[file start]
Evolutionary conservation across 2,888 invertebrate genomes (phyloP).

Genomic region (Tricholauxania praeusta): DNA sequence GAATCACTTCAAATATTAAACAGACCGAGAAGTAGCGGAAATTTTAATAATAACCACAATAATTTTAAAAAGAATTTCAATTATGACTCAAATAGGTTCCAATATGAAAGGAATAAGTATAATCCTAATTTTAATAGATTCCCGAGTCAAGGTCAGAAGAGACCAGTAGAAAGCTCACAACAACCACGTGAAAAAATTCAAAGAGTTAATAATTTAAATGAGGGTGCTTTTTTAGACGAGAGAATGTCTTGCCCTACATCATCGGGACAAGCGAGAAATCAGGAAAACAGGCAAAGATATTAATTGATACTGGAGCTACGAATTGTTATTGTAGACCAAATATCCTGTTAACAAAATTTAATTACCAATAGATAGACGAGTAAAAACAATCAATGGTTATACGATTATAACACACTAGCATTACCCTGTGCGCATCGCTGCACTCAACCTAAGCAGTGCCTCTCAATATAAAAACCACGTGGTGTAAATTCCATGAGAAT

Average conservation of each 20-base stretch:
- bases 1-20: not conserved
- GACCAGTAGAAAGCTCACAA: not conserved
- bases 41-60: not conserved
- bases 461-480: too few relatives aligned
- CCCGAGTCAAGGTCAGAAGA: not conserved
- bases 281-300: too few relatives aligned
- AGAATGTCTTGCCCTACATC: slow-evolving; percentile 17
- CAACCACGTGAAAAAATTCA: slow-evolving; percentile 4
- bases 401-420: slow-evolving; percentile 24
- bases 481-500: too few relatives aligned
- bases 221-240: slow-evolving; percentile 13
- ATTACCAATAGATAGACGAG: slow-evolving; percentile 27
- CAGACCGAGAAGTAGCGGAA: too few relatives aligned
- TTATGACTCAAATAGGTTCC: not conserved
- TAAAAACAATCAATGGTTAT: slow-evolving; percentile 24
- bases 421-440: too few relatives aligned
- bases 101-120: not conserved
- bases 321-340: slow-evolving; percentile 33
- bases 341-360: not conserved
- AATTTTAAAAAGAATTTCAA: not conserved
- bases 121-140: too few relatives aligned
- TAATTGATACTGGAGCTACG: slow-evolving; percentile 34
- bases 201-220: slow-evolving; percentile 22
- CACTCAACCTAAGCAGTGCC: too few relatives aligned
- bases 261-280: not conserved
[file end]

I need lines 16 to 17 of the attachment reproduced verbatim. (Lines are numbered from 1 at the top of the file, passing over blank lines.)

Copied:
- CAGACCGAGAAGTAGCGGAA: too few relatives aligned
- TTATGACTCAAATAGGTTCC: not conserved